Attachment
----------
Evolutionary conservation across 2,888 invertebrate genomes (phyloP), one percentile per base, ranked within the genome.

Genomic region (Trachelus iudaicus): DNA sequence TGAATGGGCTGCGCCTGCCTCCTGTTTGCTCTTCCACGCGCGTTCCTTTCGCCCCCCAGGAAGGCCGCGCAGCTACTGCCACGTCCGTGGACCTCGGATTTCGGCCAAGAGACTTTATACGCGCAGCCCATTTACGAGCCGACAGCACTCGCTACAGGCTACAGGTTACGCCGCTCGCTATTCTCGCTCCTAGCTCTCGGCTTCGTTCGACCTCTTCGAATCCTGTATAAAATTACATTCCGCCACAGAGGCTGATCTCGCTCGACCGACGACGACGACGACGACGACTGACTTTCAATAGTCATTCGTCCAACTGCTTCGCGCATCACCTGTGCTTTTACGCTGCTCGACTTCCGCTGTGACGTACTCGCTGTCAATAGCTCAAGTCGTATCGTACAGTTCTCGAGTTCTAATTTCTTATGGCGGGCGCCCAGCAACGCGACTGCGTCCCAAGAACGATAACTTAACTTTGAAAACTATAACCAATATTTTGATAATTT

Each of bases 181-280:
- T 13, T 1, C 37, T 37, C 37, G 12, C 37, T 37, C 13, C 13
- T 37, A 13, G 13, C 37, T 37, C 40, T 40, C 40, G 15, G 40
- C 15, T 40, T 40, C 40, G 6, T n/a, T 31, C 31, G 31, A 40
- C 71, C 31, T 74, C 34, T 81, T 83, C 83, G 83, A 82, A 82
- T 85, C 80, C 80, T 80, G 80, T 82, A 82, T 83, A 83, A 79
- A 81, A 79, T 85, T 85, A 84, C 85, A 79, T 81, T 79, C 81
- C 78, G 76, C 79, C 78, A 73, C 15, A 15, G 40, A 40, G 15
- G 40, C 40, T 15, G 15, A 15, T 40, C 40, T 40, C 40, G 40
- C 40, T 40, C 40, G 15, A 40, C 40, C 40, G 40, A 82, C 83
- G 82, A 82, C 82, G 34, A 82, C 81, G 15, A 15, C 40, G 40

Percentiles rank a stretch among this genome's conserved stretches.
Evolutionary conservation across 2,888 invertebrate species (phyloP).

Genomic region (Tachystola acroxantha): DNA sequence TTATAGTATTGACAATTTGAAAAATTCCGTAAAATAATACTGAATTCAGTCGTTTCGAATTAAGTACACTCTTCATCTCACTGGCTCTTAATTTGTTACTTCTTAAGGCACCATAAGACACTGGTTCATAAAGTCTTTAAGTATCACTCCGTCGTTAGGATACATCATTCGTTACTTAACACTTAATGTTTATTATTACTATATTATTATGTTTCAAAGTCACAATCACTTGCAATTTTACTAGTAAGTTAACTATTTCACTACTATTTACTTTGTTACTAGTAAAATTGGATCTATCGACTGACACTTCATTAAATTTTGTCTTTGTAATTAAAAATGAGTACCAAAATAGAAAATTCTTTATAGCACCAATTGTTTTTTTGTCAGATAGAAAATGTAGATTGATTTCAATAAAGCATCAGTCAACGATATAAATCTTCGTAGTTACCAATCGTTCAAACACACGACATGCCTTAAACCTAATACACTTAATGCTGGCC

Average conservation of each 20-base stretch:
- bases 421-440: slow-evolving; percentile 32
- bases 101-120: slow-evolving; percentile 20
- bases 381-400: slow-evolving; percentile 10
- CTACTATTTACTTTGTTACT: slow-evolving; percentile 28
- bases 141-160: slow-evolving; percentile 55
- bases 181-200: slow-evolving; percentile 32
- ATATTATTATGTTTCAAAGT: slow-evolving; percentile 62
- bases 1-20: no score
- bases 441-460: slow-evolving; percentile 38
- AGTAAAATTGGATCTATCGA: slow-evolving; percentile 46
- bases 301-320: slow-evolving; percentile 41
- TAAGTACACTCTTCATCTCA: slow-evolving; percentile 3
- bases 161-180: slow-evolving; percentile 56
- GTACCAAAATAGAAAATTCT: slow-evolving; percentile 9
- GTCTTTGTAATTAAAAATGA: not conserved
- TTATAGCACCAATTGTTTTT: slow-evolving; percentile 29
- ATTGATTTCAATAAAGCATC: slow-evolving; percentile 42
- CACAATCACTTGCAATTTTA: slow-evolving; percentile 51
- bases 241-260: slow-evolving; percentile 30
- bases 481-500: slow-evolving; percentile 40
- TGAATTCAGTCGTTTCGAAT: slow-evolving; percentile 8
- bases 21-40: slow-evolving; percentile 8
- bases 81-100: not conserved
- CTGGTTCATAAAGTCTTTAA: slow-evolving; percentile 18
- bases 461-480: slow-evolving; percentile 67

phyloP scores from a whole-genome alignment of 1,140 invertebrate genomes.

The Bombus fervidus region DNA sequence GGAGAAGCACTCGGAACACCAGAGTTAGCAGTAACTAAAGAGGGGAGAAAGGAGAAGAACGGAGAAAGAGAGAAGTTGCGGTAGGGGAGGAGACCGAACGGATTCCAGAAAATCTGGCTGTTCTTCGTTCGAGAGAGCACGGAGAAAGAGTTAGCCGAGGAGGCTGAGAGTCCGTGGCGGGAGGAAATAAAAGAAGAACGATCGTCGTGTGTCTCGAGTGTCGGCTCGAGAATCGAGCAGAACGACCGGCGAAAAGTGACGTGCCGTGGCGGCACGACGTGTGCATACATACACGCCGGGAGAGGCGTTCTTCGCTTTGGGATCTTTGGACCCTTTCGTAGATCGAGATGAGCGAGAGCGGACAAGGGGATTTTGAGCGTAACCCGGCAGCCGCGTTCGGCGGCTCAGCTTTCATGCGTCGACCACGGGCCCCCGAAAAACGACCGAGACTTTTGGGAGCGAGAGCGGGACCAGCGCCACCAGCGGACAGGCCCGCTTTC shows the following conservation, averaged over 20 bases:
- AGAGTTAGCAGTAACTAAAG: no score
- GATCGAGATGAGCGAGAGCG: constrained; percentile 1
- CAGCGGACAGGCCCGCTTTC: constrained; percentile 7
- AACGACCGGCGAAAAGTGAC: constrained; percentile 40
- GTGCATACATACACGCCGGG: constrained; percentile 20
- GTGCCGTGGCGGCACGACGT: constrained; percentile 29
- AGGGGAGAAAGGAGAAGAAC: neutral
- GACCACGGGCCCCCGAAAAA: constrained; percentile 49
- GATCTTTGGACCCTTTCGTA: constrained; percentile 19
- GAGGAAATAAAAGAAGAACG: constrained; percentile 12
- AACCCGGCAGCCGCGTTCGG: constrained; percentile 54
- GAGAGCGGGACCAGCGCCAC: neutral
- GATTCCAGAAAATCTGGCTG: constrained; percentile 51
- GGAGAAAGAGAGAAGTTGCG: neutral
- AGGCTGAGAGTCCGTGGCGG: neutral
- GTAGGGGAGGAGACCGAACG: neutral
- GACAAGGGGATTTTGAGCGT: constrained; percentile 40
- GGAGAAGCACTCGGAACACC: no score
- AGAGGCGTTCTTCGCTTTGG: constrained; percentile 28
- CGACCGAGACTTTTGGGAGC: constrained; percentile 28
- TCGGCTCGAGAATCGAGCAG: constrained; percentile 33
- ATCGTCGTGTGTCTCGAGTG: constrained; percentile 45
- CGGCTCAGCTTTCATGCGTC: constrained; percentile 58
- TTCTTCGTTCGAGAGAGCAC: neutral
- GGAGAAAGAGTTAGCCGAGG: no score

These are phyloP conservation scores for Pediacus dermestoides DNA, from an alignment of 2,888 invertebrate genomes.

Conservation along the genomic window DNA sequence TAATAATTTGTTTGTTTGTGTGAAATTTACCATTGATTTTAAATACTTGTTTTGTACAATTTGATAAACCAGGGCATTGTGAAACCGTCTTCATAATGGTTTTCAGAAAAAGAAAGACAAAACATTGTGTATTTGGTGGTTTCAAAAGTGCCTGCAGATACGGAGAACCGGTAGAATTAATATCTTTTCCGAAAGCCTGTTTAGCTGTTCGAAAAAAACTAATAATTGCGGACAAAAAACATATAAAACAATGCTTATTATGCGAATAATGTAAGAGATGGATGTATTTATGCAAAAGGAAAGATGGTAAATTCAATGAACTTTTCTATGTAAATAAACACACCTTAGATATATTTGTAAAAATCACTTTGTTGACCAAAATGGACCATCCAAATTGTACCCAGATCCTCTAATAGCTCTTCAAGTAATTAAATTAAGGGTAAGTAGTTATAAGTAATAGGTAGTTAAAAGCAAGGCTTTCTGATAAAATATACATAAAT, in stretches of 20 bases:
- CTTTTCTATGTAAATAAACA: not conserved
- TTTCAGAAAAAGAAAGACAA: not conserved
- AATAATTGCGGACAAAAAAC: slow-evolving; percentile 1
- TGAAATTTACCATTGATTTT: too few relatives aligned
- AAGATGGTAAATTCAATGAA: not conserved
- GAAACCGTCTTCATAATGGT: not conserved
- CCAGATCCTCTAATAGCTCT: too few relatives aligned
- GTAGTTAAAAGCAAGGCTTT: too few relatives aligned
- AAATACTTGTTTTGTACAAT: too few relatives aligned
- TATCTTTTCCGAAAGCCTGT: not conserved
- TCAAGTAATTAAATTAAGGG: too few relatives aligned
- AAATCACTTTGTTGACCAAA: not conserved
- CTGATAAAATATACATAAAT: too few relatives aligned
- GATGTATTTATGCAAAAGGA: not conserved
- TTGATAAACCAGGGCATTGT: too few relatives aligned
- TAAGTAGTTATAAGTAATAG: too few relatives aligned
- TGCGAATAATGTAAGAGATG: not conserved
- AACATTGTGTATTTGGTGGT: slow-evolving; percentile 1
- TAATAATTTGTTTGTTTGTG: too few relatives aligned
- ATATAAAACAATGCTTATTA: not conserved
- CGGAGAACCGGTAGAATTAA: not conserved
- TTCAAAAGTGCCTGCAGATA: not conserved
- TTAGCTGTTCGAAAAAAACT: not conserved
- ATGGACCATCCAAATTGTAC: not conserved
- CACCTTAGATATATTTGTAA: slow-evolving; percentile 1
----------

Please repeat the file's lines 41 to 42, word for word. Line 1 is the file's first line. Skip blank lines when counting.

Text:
- CTGGTTCATAAAGTCTTTAA: slow-evolving; percentile 18
- bases 461-480: slow-evolving; percentile 67